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Last Updated: Tuesday, 15 November 2005, 13:56 GMT
Drug appraisals 'too long', say GPs
Herceptin is not licensed for early breast cancer
Most GPs are dissatisfied with the time taken to approve new drugs for the NHS in England, a BBC survey suggests.

The results were gathered for File On 4 by Medix, an independent information service for doctors.

They favour a faster system of approval such as the one in Scotland.

Of those surveyed,59% said the National Institute for Health and Clinical Excellence took too long to report on the cost-effectiveness of treatments.

We've got enough money to run both the short process and the current process
Andrew Dillon, Nice
Only 4% of the 413 GPs questioned in the survey said the time taken was too short.

Concern was even greater among a group of 62 cancer specialists, with 51 of them saying the system was "too slow" and none saying it was too fast.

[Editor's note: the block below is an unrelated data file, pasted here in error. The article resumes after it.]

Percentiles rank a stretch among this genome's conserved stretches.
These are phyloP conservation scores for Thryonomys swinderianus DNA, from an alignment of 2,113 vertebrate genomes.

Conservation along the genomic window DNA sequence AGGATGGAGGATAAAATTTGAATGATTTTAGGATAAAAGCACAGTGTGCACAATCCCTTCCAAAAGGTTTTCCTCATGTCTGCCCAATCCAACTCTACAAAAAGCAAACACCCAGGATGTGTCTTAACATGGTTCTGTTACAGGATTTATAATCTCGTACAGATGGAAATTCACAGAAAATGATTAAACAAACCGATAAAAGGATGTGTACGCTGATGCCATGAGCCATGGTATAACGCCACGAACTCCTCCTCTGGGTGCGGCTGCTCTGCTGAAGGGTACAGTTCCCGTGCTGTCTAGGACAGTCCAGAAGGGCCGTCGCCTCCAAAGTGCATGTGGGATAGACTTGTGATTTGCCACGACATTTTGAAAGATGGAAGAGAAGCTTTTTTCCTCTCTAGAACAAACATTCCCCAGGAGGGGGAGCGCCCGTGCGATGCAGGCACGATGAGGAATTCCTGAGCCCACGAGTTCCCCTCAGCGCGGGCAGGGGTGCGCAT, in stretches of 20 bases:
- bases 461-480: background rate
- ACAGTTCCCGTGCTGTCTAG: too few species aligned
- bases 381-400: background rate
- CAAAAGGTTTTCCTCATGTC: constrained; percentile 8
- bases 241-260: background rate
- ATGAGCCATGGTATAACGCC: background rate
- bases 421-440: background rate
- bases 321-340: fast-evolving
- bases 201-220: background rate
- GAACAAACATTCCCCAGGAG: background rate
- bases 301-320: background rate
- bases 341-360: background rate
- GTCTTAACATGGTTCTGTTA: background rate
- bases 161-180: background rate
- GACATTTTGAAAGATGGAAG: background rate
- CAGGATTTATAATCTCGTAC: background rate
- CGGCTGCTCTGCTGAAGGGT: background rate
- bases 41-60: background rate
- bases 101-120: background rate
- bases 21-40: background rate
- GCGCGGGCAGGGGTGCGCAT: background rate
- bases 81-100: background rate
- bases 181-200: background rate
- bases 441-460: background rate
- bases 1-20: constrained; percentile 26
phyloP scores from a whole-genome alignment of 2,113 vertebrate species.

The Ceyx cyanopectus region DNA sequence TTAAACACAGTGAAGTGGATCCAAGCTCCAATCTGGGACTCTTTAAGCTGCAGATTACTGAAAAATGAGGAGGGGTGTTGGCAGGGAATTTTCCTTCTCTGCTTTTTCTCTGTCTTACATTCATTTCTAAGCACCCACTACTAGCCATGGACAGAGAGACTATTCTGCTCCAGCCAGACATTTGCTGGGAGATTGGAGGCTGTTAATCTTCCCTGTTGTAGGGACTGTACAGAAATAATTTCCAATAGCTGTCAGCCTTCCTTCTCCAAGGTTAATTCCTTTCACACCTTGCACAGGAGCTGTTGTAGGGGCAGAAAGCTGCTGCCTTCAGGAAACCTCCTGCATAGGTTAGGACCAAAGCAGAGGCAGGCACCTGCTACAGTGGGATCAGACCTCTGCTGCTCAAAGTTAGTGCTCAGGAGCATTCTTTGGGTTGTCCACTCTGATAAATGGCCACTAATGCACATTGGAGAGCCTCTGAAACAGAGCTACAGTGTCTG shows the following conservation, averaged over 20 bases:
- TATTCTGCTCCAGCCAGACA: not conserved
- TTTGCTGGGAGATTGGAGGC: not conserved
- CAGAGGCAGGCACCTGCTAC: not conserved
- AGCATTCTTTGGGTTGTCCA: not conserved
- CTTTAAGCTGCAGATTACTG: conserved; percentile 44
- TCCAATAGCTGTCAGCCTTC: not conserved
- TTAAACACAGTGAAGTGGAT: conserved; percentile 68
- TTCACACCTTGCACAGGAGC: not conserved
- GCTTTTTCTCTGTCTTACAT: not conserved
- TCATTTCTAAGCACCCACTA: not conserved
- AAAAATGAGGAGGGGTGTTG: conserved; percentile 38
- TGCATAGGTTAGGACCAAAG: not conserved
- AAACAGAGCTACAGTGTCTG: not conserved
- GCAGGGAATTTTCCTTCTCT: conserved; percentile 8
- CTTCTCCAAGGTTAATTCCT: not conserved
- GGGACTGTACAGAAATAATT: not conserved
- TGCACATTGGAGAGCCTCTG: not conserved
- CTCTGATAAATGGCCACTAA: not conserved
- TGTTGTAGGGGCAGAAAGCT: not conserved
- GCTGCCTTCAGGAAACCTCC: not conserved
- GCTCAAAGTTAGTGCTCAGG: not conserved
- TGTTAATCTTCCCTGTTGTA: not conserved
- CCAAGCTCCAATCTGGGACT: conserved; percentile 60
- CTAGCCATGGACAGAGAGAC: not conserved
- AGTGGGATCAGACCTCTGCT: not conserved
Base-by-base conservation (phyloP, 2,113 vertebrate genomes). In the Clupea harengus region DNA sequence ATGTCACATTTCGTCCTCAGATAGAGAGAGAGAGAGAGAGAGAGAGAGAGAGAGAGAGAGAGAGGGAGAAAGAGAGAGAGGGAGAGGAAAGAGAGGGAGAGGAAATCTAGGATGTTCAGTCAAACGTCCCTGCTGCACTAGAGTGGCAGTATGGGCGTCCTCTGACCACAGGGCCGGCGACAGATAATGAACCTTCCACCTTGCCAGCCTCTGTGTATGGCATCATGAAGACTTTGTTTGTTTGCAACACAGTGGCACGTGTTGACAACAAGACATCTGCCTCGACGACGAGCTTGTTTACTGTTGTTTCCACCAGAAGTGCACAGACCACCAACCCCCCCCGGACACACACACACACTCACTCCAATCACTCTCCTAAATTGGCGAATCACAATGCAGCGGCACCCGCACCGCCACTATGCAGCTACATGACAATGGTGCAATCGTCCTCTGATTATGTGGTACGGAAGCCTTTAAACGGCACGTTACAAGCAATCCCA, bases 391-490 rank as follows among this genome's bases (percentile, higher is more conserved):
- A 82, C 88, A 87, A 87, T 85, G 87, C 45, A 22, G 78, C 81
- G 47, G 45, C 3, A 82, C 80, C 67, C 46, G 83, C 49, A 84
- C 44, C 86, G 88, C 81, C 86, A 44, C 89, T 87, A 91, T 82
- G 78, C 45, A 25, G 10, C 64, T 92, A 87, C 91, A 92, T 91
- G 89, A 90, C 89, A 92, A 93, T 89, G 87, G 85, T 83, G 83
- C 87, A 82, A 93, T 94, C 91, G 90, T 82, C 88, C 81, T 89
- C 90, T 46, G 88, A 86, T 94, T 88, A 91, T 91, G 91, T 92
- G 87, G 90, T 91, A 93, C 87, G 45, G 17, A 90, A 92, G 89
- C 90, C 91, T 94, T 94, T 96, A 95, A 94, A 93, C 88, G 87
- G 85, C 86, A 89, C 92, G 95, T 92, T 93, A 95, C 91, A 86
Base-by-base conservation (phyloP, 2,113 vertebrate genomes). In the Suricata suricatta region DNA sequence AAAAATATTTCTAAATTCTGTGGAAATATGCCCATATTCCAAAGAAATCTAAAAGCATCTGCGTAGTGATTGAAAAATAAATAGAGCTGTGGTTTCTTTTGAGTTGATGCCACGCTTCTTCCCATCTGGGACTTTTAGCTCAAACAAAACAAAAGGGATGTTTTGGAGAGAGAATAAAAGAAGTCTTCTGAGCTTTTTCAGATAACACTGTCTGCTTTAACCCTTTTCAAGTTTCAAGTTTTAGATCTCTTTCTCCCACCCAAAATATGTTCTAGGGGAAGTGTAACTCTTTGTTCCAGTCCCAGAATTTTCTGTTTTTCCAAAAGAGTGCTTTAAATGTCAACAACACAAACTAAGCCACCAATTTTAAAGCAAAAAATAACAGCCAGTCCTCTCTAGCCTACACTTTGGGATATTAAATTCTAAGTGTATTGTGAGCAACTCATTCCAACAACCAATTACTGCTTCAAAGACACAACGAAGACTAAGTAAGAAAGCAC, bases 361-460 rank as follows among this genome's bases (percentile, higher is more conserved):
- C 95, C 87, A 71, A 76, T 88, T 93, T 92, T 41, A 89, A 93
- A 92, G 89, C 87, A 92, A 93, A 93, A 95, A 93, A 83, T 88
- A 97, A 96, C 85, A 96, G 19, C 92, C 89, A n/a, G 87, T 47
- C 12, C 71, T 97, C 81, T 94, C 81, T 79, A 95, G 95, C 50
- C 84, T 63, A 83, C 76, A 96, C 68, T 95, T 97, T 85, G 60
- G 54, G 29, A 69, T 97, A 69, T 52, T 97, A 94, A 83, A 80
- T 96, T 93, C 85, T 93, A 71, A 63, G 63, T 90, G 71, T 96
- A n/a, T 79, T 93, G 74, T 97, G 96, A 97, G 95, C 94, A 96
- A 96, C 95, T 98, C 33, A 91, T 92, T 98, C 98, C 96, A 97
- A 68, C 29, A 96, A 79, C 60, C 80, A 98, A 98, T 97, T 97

The great majority of GPs, 83%, expressed support for a more rapid decision process, similar to the one currently used by the NHS in Scotland which reports within three months of a drug being referred to it.

Using independent analysis of drugs, Nice currently averages 14 months for an appraisal process.

Stuck in queue

Following the recent publicity over the breast cancer drug Herceptin, the government announced a new fast-track process through Nice for selected drugs, mainly in the treatment of cancer.

But this would not be a panacea for all patients, according to Cancer Research UK, since it leaves other drugs, such as those used to treat heart disease, stuck in the current queue while Nice decides if they should be funded by the NHS.

Chief Executive of Nice, Andrew Dillon, denied that the appraisals of drugs not in the fast-track process would be further delayed.

"With the resources that we've got available this year, and the resources that the Department of Health has indicated we're going to get next year and beyond, we've got enough money to run both the short process and the current process."

File On 4: BBC Radio 4, Tuesday 15 November, 2005 at 2000 GMT and repeated on Sunday 20 November, 2005 at 1700 GMT.

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